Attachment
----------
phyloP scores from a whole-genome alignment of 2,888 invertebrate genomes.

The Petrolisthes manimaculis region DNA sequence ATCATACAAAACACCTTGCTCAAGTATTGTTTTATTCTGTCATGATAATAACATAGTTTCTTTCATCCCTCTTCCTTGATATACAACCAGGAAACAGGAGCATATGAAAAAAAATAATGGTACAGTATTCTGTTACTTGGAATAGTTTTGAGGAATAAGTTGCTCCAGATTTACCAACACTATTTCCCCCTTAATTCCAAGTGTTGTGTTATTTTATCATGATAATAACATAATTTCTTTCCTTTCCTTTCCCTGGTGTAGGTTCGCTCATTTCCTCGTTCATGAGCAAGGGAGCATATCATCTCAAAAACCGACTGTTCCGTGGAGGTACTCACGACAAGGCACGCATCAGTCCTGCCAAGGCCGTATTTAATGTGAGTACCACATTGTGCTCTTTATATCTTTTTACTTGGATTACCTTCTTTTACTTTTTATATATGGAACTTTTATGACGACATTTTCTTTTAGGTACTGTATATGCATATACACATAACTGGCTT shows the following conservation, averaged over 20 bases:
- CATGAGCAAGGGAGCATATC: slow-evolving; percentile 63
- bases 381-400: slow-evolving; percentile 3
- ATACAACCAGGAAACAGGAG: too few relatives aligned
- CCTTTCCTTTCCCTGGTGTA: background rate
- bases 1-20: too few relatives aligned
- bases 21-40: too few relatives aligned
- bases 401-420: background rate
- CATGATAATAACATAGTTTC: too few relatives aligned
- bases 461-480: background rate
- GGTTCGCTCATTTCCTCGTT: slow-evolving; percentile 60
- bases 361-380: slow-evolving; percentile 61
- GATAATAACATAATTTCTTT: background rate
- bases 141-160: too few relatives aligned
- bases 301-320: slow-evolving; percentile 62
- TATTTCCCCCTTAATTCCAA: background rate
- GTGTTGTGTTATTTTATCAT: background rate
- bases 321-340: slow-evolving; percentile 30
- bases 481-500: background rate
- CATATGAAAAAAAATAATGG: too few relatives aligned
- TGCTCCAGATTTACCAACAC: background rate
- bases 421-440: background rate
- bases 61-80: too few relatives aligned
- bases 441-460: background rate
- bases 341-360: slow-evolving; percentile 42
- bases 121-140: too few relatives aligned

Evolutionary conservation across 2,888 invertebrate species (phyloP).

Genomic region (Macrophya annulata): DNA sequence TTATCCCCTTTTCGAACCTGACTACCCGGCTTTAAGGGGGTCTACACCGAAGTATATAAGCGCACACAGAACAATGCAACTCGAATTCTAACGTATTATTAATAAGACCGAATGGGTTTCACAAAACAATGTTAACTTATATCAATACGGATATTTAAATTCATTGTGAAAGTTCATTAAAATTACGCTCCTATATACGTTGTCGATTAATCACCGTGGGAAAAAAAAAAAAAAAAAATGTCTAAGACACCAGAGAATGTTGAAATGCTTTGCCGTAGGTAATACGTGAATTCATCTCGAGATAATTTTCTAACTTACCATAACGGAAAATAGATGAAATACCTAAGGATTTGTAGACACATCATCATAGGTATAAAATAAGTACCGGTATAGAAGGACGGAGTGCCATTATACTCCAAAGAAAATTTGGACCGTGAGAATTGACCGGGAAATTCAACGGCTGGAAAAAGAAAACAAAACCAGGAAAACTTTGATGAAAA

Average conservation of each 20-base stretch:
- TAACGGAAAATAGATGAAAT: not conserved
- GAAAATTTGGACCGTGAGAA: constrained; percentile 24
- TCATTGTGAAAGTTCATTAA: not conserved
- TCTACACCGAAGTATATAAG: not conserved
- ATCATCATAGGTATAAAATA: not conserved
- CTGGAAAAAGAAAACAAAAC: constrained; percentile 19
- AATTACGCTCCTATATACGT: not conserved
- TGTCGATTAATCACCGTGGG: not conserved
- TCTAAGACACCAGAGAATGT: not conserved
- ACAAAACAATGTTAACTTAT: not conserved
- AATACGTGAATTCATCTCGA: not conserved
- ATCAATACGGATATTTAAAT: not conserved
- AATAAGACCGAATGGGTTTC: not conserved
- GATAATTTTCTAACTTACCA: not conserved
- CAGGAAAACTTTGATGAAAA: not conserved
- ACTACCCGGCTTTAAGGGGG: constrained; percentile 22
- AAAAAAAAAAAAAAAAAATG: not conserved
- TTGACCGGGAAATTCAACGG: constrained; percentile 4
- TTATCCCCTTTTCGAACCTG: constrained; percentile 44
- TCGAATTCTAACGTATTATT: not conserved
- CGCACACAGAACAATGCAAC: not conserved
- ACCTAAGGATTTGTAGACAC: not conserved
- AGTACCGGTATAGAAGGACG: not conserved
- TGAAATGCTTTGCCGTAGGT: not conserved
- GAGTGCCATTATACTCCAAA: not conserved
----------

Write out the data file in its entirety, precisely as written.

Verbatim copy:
phyloP scores from a whole-genome alignment of 2,888 invertebrate genomes.

The Petrolisthes manimaculis region DNA sequence ATCATACAAAACACCTTGCTCAAGTATTGTTTTATTCTGTCATGATAATAACATAGTTTCTTTCATCCCTCTTCCTTGATATACAACCAGGAAACAGGAGCATATGAAAAAAAATAATGGTACAGTATTCTGTTACTTGGAATAGTTTTGAGGAATAAGTTGCTCCAGATTTACCAACACTATTTCCCCCTTAATTCCAAGTGTTGTGTTATTTTATCATGATAATAACATAATTTCTTTCCTTTCCTTTCCCTGGTGTAGGTTCGCTCATTTCCTCGTTCATGAGCAAGGGAGCATATCATCTCAAAAACCGACTGTTCCGTGGAGGTACTCACGACAAGGCACGCATCAGTCCTGCCAAGGCCGTATTTAATGTGAGTACCACATTGTGCTCTTTATATCTTTTTACTTGGATTACCTTCTTTTACTTTTTATATATGGAACTTTTATGACGACATTTTCTTTTAGGTACTGTATATGCATATACACATAACTGGCTT shows the following conservation, averaged over 20 bases:
- CATGAGCAAGGGAGCATATC: slow-evolving; percentile 63
- bases 381-400: slow-evolving; percentile 3
- ATACAACCAGGAAACAGGAG: too few relatives aligned
- CCTTTCCTTTCCCTGGTGTA: background rate
- bases 1-20: too few relatives aligned
- bases 21-40: too few relatives aligned
- bases 401-420: background rate
- CATGATAATAACATAGTTTC: too few relatives aligned
- bases 461-480: background rate
- GGTTCGCTCATTTCCTCGTT: slow-evolving; percentile 60
- bases 361-380: slow-evolving; percentile 61
- GATAATAACATAATTTCTTT: background rate
- bases 141-160: too few relatives aligned
- bases 301-320: slow-evolving; percentile 62
- TATTTCCCCCTTAATTCCAA: background rate
- GTGTTGTGTTATTTTATCAT: background rate
- bases 321-340: slow-evolving; percentile 30
- bases 481-500: background rate
- CATATGAAAAAAAATAATGG: too few relatives aligned
- TGCTCCAGATTTACCAACAC: background rate
- bases 421-440: background rate
- bases 61-80: too few relatives aligned
- bases 441-460: background rate
- bases 341-360: slow-evolving; percentile 42
- bases 121-140: too few relatives aligned

Evolutionary conservation across 2,888 invertebrate species (phyloP).

Genomic region (Macrophya annulata): DNA sequence TTATCCCCTTTTCGAACCTGACTACCCGGCTTTAAGGGGGTCTACACCGAAGTATATAAGCGCACACAGAACAATGCAACTCGAATTCTAACGTATTATTAATAAGACCGAATGGGTTTCACAAAACAATGTTAACTTATATCAATACGGATATTTAAATTCATTGTGAAAGTTCATTAAAATTACGCTCCTATATACGTTGTCGATTAATCACCGTGGGAAAAAAAAAAAAAAAAAATGTCTAAGACACCAGAGAATGTTGAAATGCTTTGCCGTAGGTAATACGTGAATTCATCTCGAGATAATTTTCTAACTTACCATAACGGAAAATAGATGAAATACCTAAGGATTTGTAGACACATCATCATAGGTATAAAATAAGTACCGGTATAGAAGGACGGAGTGCCATTATACTCCAAAGAAAATTTGGACCGTGAGAATTGACCGGGAAATTCAACGGCTGGAAAAAGAAAACAAAACCAGGAAAACTTTGATGAAAA

Average conservation of each 20-base stretch:
- TAACGGAAAATAGATGAAAT: not conserved
- GAAAATTTGGACCGTGAGAA: constrained; percentile 24
- TCATTGTGAAAGTTCATTAA: not conserved
- TCTACACCGAAGTATATAAG: not conserved
- ATCATCATAGGTATAAAATA: not conserved
- CTGGAAAAAGAAAACAAAAC: constrained; percentile 19
- AATTACGCTCCTATATACGT: not conserved
- TGTCGATTAATCACCGTGGG: not conserved
- TCTAAGACACCAGAGAATGT: not conserved
- ACAAAACAATGTTAACTTAT: not conserved
- AATACGTGAATTCATCTCGA: not conserved
- ATCAATACGGATATTTAAAT: not conserved
- AATAAGACCGAATGGGTTTC: not conserved
- GATAATTTTCTAACTTACCA: not conserved
- CAGGAAAACTTTGATGAAAA: not conserved
- ACTACCCGGCTTTAAGGGGG: constrained; percentile 22
- AAAAAAAAAAAAAAAAAATG: not conserved
- TTGACCGGGAAATTCAACGG: constrained; percentile 4
- TTATCCCCTTTTCGAACCTG: constrained; percentile 44
- TCGAATTCTAACGTATTATT: not conserved
- CGCACACAGAACAATGCAAC: not conserved
- ACCTAAGGATTTGTAGACAC: not conserved
- AGTACCGGTATAGAAGGACG: not conserved
- TGAAATGCTTTGCCGTAGGT: not conserved
- GAGTGCCATTATACTCCAAA: not conserved